“Receiver” was the first project in which Ewasiuk juxtaposed black and white photographs with mass-produced materials like wrapping paper and wallpaper, establishing correlations between “low art” design elements and “high art” figuration. Through these collages, she was beginning lo examine the intersection between artists’ representations of women and the cultural construction of gender and sexuality as manifest in even the most anonymous and banal social signifiers – like brocade wallpaper. This interest in the dialogue between pop pattern-making and fine art photography, and between the aesthetics of formalism and the politics of realism, prevails in her most recent work.

“Whose Eros?” was a controversial project that, like General Idea’s “File” Magazine (which Ewasiuk cites as an influence), dished up fetishism in hilarious and satirical fashion. Ewasiuk conjoined photo images, appropriated from vintage French pornographic post-cards, American “girlie” magazines and Royal Doulton figurines, with found and invented phrases like “clothing punishes guilty flesh” and “ a smooth body without orifices.” Through her insistence that there is no difference between the erotic and the pornographic, and her investigation of the historical connection between photography and pornography, Ewasiuk demonstrated how wobbly the boundaries are between “acceptable” and unacceptable” representations of the sexualized female figure. Her initial project of destabilization is further realized in her current work, as are the art historical and gender issues raised in “Lovebone.”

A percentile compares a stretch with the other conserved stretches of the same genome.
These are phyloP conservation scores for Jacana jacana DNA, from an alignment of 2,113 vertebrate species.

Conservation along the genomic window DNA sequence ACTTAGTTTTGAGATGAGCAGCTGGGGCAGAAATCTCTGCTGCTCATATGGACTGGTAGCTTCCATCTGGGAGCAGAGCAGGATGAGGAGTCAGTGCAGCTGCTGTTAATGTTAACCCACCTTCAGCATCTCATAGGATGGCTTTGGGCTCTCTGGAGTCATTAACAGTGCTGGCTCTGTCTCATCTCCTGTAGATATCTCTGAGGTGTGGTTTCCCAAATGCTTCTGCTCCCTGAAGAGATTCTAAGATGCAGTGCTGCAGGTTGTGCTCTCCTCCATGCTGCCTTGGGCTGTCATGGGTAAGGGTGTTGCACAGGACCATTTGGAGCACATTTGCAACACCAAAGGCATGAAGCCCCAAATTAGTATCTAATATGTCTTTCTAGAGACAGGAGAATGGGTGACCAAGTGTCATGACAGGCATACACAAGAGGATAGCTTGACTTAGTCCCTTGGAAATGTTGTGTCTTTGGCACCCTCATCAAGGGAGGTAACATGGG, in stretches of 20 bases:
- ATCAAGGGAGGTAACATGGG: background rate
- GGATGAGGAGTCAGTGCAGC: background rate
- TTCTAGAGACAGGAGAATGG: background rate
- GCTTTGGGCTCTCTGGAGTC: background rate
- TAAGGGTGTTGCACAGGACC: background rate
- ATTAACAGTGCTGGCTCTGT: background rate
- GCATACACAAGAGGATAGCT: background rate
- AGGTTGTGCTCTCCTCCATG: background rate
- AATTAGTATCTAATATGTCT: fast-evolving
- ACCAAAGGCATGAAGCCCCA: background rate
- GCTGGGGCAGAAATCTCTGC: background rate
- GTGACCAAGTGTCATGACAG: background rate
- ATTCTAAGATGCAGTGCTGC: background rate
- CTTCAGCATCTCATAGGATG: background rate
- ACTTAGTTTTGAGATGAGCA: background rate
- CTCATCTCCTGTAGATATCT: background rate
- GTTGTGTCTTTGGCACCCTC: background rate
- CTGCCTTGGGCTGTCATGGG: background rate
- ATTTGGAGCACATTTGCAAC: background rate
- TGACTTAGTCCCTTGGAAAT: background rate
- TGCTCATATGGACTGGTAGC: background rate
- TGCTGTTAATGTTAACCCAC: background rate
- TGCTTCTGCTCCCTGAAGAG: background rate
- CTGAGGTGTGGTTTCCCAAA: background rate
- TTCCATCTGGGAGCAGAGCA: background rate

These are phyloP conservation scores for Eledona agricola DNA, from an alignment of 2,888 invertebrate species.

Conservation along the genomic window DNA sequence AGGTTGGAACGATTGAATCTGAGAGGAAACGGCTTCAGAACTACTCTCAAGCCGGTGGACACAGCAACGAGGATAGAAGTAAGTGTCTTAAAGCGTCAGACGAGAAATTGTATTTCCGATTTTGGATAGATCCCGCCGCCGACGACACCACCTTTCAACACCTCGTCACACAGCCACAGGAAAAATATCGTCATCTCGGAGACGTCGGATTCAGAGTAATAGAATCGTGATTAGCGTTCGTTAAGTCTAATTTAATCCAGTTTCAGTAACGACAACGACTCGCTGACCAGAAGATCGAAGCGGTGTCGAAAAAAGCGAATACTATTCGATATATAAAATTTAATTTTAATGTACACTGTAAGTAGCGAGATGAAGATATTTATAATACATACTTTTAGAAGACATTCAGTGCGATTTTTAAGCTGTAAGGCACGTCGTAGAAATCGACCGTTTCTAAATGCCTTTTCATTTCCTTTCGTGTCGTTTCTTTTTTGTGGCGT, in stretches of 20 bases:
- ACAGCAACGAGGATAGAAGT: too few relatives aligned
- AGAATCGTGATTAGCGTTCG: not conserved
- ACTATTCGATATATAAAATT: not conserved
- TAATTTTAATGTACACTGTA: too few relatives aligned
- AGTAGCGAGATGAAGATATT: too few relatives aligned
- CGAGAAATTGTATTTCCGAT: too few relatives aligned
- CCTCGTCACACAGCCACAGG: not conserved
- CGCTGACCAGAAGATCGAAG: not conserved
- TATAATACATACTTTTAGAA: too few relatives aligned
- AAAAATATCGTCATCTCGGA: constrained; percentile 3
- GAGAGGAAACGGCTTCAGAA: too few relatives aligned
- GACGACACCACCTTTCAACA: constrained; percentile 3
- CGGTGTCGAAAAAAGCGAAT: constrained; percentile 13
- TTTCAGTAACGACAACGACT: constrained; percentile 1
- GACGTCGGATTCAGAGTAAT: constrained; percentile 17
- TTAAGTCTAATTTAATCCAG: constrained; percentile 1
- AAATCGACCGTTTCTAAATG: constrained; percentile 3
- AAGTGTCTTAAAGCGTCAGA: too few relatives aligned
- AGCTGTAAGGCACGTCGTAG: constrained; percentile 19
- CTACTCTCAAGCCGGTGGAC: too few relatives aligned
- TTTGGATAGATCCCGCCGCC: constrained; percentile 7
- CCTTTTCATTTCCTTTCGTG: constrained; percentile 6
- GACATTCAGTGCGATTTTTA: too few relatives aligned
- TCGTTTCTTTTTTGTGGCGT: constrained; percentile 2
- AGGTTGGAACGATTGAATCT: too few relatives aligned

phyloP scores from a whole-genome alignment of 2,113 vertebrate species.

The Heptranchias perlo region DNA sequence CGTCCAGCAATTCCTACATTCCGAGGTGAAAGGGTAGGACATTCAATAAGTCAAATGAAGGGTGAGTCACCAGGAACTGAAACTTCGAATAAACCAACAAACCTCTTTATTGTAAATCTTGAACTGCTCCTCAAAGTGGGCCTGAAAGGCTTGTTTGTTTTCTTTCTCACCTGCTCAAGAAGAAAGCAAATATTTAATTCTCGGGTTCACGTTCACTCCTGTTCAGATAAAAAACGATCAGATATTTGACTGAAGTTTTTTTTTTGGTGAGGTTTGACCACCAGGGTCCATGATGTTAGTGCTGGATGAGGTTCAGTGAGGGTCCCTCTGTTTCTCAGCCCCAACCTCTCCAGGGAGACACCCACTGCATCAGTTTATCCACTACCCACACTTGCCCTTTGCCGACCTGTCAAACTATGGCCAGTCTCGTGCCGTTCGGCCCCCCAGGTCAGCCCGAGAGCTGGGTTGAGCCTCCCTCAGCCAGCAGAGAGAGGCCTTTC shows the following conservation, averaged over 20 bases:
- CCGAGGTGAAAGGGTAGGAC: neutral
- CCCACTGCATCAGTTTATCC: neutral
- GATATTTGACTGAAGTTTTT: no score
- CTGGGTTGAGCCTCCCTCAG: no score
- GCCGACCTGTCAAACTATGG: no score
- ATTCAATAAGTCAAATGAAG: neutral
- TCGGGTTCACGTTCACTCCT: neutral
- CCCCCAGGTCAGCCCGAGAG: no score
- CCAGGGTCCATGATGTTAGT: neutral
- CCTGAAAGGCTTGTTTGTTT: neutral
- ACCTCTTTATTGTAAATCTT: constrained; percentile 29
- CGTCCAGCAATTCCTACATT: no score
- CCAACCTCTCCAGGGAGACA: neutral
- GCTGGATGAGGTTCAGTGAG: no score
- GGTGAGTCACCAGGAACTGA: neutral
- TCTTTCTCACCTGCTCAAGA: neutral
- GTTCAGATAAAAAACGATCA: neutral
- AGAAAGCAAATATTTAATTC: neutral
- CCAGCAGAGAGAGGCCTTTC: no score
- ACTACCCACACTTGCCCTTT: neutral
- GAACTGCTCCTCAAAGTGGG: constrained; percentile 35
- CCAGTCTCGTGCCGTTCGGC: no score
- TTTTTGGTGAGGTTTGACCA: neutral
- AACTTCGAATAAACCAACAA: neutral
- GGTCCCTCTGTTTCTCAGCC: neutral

A number of pieces originally created for “Lovebone” are remounted in the current exhibition, including “Bustenhalter”, “Broyeuse de Chocolat”, “Girdle Murder”, “La Fontaine”, “Coal and Crucible”. Their formalist stripes and rectangles, cut out of plain and patterned MacTac, allude not only to the high modernist age in which Ewasiuk came to creative awareness, but to the patriarchal bias of the standard art histories, Subtexts to this work are the significant omissions concerning the contributions of women to modernism and the geometric inventiveness and abstract pattern-making found in marginalized “folk” and “domestic” arts created by women (such as Amish quilts and Ukrainian Easter eggs). Another strategy for reinserting a female presence in the history of modernism is seen in “Broyeuse de Chocolat”, which makes obvious visual reverence to Marcel Duchamp’s chocolate grinder in “The Great Glass”. In the original, the grinder functioned as a metaphor for mechanized sex and frustrated masculinized desire; Ewasiuk “feminizes” the image by reproducing it in lace-like MacTac, and in so doing, questions the dominant position assigned the men like Duchamp by controversial art histories. The materiality of the image is also inherently perverse: it seems to connote fetishism as well as gender inversion.